Religion and In-Laws

posted 2 years ago in Interfaith
Post # 18
6237 posts
Bee Keeper
  • Wedding: September 2016

I was raised in a Christian family (lots of ministers and people with churches of their own) and became a goddess worshipping pagan when I was about 14. My parents were really good about it but my other relatives were pretty freaked out. I was also not always very gracious about explaining why I felt called more to one path than the one in which I’d been raised so I’m sure that contributed to their concerns. I’m more of a Pagan Buddhist now and I’ve been doing my thing for years so I can share a bit about how I have changed and how they have. 1- I no longer have strong feelings about not attending church (I used to be very staunch about it). Now, I simply go when I want to and do not go when I don’t. I don’t owe anyone an explanation about my choices and I don’t provide them. When I’m in church, I usually meditate during prayer times and I listen to the stories otherwise but I behave like a guest in someone else’s home- respectful and polite. 2- my family used to try to push back or correct me on my views but since I was studying my path (and theirs) as I was figuring myself out, once they realized trying to educate me (brainwash me 😉 ) wasn’t working, they sometimes tried guilting me or scaring me. It led to some rousing debates! Now, they’re more respectful of my path (it probably helps that I was so serious about it that I got advanced degrees and work in the field, that I married a Pagan raised man and that our son is being raised in a similar fashion) and ask questions rather than announcing to me what they believe I’m doing.

What I’ve found is that a lot of times people are afraid of what they don’t know or don’t understand and a lot of religious paths deliberately scare people away from knowing anything about others so people are acting out their ignorance. Religion gives answers and makes people feel confident and safe (even if they’re only half-assedly doing it) and people doing things they don’t understand (especially things like atheism, paganism or Satanism which can have really bad reputations) rocks them.

I don’t think you need to explain why you aren’t going to church. Just say no thank you. If they’d like to have a conversation about it and you’re willing, then participate and answer their questions. When the time comes for you to have children they will likely understand you and your path a bit more and then you can explain what you’ve chosen to do with your kids (specifically no baptism. There are other ways to bless and formally welcome your children to the community, if you wanted to just replace that Christian ritual with something else that isn’t overtly religious). If you decide to go to church, you don’t have to know what to do other than being polite and considerate, the way you would going to any venue or event as a guest. As long as you are grounded and centered in who you are and what you’re doing, then you become an example and a way for people to learn about a path they simply aren’t familiar with.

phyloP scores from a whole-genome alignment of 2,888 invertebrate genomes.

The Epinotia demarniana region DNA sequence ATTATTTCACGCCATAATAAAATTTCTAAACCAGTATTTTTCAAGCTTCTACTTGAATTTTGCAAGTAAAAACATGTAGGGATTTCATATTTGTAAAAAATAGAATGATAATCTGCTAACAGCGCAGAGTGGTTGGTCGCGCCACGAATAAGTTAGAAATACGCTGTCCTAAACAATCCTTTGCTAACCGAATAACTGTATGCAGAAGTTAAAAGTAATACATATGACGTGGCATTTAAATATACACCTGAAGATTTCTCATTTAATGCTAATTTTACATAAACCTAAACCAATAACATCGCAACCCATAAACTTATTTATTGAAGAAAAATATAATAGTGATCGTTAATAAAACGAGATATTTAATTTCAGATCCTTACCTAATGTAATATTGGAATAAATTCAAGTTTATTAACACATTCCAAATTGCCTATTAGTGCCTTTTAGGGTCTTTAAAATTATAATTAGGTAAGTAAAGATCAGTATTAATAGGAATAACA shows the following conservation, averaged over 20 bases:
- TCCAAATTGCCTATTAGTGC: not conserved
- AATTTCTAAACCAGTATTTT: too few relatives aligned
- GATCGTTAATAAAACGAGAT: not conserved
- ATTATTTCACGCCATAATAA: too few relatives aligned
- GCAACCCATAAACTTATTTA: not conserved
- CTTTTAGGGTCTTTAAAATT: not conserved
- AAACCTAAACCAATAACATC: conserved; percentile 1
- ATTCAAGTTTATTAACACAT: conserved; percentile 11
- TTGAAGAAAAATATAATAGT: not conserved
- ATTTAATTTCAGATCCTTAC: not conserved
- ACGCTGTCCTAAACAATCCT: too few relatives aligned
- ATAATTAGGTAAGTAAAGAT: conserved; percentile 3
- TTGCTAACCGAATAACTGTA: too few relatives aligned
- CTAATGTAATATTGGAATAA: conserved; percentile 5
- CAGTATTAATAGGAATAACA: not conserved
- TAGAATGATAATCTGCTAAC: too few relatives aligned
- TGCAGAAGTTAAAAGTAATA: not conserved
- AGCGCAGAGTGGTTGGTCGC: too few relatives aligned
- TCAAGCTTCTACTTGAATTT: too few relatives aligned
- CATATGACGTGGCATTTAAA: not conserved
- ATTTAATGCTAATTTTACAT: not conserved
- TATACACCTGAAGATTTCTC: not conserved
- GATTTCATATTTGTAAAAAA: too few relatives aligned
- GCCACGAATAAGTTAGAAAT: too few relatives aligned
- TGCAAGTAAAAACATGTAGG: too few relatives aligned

Post # 20
29 posts
  • Wedding: March 2018

jayquellen :  

Bailing on going to church with your future in laws an HOUR before, on Christmas Eve, is not very polite. Presumably, they had invited you to go to church with them and you accepted. It is not polite to bail on plans an hour before, whether it’s church or a secular dinner date, no matter how long of a laundry list of excuses you can come up with. This is why the fater in law reacted the way he did. 

Reimagine the situation as if it was not a religious holiday. Imagine you’re spending time with his family over a weekend, and his father is retiring and they’re celebrating and are going out for a nice dinner, and you are included. And then an hour before you say “oh by the way I’m not coming to dinner.”

If I were to guess, his family most likely does not have an issue with your non-Christianity. You said they accept you and you are on good terms with them. Based on your Christams Eve bailing, they may be concerned about your level of respect for their religious traditions. 

Post # 22
44 posts
  • Wedding: July 2017

I think you are in a pretty good position. Your inlaws clearly seem to have some feelings about your religion, but are doing their best to be respectful. I would have a conversation with them, but not bring up future kids unless they ask about them.

Post # 23
29 posts
  • Wedding: March 2018

jayquellen :  I see. That does change things a little since they just assumed you would go. I do think that their offense was not about your non attendance of church, but just the fact that you didn’t want to participate in their family activity when you had been spending the rest of the holiday with them, and bowed out suddenly. They’ll get over it !